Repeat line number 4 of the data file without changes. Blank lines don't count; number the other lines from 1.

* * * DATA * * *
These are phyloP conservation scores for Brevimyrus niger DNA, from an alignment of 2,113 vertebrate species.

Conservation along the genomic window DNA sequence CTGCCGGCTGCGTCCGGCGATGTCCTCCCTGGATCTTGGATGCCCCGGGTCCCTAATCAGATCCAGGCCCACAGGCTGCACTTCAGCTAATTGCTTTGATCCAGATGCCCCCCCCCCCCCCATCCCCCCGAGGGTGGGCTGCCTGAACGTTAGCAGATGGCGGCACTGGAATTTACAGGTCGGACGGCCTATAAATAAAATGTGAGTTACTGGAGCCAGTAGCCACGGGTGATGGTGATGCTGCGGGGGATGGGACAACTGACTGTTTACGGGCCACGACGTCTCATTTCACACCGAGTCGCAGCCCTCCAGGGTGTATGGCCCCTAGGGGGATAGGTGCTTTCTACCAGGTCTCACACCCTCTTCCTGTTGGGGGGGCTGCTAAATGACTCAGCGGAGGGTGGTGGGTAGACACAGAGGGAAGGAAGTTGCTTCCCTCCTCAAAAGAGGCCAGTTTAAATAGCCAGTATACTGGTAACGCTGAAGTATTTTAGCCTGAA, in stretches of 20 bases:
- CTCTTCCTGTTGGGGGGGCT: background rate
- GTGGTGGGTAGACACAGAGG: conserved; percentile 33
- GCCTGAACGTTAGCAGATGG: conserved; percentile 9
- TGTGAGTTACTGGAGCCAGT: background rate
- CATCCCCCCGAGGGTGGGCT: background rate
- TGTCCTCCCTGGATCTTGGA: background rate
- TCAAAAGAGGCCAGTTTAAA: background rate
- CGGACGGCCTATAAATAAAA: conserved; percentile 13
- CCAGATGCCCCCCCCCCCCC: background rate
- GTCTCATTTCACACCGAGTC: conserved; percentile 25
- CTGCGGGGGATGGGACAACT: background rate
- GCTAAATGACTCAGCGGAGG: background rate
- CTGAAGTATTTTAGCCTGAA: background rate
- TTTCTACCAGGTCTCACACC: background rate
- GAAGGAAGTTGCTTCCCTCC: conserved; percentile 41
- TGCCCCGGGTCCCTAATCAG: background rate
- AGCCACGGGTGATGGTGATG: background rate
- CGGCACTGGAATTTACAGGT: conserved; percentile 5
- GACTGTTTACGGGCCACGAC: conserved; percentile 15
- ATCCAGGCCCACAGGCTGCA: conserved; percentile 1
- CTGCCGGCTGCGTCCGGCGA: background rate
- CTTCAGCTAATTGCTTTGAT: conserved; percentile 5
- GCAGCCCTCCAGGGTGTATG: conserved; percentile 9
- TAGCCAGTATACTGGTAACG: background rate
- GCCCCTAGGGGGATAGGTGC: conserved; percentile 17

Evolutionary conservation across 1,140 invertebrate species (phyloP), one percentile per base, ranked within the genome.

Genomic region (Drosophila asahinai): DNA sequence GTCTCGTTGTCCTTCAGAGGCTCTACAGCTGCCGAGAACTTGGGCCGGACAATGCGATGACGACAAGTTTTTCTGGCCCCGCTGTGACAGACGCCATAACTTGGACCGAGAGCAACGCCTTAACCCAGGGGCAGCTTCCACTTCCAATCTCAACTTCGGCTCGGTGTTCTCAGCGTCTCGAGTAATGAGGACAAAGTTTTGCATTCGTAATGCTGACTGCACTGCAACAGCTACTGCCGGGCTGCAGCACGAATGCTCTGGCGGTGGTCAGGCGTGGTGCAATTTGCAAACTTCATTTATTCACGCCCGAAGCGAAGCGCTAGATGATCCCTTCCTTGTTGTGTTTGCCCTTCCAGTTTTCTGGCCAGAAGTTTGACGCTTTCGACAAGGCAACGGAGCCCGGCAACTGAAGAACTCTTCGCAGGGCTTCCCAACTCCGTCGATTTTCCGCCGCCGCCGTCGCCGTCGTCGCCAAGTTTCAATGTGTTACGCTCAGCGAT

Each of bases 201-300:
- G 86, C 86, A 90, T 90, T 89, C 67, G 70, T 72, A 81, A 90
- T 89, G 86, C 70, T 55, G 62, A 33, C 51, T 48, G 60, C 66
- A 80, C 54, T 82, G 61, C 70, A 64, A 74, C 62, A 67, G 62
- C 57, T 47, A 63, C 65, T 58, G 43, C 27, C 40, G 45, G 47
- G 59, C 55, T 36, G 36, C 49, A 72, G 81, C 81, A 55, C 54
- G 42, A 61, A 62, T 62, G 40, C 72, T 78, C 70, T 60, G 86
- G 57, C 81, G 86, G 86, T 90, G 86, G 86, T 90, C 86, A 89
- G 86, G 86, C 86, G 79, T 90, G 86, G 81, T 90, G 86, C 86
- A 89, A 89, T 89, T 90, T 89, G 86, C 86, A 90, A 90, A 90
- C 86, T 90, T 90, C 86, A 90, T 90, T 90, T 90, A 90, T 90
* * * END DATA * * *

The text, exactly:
- GTGGTGGGTAGACACAGAGG: conserved; percentile 33